Week Three (8/16): Write an Op-Ed or Letter to the Editor

Conducting media outreach is another effective way to raise awareness among policymakers and the broader public about the benefits of CTE. Policymakers are particularly tuned in to local media in the area they represent, so sharing information on relevant policy priorities, major news and initiatives, and other current issues that are affecting CTE with media professionals can help get important messages in front of policymakers. One of the easiest ways to do this is write an op-ed or letter to the editor of a local publication. The goal of an op-ed or letter to the editor should be to leave your readers feeling like they have a solid understanding of the issue, what the solution to the problem is and how they can get involved to help make that change happen. A strong media campaign can reach large numbers of people to communicate about the importance of making strong federal investments in CTE! 

ACTE’s Action Center features a media directory to help you find a list of media publications in your area to submit your op-ed or letter to the editor. If you choose to send a letter to the editor, the Action Center can submit your letter directly to the publication without any additional steps! Just type your letter, subject line and closing line, then click send. 

TAKE ACTION: Draft an op-ed or letter to the editor to share with local or national media professionals expressing the importance of investing in CTE to: 

  • Upskill and reskill workers to respond to the ever-changing demands of a pandemic-impacted economy. 
  • Include specific examples about how you are equipping your students to succeed. 
  • Help institutions recover from the financial demands of the pandemic and build on innovations that emerged during the last year.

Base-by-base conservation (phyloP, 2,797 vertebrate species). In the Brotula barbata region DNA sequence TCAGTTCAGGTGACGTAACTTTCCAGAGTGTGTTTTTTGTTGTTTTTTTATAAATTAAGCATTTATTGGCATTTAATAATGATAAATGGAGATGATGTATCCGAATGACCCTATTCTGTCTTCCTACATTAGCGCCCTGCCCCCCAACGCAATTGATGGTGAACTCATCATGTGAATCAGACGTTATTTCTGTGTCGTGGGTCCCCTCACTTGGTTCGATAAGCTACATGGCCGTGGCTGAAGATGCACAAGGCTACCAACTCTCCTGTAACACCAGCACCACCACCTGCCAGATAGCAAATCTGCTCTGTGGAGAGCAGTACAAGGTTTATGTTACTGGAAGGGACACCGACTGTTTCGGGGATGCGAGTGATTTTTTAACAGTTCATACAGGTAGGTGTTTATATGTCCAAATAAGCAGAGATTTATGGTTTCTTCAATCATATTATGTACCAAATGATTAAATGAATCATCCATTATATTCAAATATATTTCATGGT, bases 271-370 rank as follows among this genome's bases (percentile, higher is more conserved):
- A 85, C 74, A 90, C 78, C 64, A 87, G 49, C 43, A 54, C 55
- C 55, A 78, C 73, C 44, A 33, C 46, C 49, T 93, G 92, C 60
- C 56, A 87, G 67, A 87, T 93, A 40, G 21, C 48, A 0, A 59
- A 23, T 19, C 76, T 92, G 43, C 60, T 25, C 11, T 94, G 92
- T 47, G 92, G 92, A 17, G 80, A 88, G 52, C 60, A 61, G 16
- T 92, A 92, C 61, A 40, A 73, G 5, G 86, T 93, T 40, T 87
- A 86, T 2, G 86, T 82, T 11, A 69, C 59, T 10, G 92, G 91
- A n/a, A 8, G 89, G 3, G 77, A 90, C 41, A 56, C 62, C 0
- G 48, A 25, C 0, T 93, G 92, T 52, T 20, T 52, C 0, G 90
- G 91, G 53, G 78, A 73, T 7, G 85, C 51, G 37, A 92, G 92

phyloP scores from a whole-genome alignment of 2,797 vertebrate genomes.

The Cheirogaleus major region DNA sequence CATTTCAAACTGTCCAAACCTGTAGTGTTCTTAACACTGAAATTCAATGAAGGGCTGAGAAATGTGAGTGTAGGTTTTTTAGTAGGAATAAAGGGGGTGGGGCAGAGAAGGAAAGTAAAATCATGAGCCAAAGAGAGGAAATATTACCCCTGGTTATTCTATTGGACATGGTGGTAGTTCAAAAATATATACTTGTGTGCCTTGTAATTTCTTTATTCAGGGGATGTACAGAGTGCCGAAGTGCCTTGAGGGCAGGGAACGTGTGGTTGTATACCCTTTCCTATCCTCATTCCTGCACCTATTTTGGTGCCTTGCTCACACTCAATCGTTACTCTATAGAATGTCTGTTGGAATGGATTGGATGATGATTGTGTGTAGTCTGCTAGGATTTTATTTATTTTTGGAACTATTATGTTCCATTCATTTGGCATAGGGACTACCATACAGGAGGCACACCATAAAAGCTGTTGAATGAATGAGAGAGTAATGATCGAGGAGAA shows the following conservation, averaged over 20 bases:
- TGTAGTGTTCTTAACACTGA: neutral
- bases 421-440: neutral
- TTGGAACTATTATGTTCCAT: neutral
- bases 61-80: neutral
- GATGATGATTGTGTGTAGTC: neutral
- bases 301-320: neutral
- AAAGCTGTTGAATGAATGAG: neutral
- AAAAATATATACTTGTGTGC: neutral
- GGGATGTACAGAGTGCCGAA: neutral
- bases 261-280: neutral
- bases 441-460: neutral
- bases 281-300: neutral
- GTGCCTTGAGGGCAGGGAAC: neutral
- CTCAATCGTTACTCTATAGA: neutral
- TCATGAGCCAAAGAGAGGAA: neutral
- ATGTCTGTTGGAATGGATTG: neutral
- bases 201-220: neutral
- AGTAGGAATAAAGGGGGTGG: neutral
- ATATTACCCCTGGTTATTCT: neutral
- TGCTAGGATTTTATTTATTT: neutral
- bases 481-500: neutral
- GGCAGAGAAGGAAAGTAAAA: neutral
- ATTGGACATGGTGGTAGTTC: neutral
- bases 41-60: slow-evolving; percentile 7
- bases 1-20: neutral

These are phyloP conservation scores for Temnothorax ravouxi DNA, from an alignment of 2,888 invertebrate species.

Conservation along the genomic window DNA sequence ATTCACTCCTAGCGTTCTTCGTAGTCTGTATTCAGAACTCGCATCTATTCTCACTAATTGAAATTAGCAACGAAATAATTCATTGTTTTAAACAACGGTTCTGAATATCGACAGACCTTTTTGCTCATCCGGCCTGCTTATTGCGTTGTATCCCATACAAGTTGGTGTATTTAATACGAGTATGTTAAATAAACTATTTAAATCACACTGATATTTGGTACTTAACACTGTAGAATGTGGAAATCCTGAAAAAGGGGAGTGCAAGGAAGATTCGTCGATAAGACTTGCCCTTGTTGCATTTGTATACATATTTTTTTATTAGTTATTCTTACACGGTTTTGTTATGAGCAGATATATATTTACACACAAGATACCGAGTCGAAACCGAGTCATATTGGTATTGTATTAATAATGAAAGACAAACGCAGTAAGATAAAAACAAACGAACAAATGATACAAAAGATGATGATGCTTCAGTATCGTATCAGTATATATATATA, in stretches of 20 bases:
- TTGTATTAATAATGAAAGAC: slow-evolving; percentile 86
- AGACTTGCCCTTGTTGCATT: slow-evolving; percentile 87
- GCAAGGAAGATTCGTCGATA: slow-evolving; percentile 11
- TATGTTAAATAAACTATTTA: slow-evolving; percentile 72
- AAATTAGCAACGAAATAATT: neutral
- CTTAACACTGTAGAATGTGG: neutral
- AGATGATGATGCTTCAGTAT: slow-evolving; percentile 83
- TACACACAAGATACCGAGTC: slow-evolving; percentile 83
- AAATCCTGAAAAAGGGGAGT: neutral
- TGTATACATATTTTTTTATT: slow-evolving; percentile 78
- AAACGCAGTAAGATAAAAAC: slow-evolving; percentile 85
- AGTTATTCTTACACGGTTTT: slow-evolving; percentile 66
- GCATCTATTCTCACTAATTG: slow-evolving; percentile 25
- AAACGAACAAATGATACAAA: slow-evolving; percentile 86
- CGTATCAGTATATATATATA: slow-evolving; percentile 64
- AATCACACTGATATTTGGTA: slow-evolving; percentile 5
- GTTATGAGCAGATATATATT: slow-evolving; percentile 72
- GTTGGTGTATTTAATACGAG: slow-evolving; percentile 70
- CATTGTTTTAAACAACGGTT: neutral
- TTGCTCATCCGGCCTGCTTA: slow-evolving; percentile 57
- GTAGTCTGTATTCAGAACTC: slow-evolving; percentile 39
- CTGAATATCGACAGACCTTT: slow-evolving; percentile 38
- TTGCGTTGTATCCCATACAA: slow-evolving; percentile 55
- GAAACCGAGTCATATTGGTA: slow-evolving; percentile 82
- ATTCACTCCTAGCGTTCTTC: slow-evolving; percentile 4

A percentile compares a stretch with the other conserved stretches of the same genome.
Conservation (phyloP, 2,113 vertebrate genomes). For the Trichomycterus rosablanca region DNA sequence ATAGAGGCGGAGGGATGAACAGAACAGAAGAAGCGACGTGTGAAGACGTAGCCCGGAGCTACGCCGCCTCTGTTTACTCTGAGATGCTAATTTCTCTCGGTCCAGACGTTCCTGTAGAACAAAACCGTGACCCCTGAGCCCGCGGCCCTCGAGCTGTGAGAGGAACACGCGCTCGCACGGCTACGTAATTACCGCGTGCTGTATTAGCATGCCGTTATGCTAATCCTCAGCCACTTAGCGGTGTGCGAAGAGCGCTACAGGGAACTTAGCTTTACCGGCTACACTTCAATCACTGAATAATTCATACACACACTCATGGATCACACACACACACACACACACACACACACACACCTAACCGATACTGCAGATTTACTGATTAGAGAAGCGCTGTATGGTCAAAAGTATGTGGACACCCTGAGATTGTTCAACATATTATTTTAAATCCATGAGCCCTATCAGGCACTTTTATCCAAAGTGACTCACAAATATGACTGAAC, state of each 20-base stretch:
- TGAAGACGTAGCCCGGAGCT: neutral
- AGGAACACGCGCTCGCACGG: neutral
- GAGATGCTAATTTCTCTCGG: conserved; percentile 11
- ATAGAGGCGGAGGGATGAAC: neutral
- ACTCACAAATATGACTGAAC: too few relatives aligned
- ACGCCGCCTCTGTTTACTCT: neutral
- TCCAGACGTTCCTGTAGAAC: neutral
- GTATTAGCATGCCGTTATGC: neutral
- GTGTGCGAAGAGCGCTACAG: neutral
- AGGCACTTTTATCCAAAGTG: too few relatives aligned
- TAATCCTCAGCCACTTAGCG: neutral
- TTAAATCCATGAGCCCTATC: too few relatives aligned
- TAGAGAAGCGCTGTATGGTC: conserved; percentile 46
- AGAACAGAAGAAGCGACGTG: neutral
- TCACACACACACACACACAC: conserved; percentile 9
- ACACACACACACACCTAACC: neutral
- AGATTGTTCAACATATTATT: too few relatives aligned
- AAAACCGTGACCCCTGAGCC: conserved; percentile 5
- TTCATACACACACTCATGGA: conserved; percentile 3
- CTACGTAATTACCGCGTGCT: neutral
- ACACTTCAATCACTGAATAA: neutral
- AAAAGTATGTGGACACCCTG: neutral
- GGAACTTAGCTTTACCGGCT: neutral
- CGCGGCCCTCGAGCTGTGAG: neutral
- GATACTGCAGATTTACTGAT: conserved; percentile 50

• Discuss challenges you have faced and innovations you have made. As educators and administrators, you know your program best! 
  • Develop the educators, program content and flexibility necessary to help meet future workforce needs. 
  • Explain how you are meeting workforce needs in your program! 


What is a Letter to the Editor?

A letter to the editor is an excellent way for CTE advocates to express the importance of strong federal investments in CTE to policymakers, as well as to educate people in the community about the importance and value of CTE. You may also use a letter to the editor to correct inaccurate facts about CTE, promote CTE, or to praise or condemn a recent article. Write persuasively; include local statistics and personal stories to make your point. In addition, it is important to remember that a letter to the editor is a vehicle for expressing your own opinion, and that it must take a clear stance on an issue. It is important to find the newspaper’s policy for printing the letters. Most newspapers require that letters be no more than 250 words.  


For this exercise, follow the advocacy task guidelines above to focus your letter to the editor around our August Advocacy topic! Here is a sample letter to the editor to help you craft your own letter to the editor. Navigate to ACTE’s Action Center to submit your letter to the editor! If your letter is published in print, let ACTE know as well! 


What is an Op-Ed? 

Many newspapers provide a forum for opinions that address issues of concern to your community. When your local education association or school is involved with and has a point to make on a major, newsworthy issue (such as CTE), the op-ed page provides you with the chance to illustrate the value of the profession. 

Steps to follow when writing an op-ed: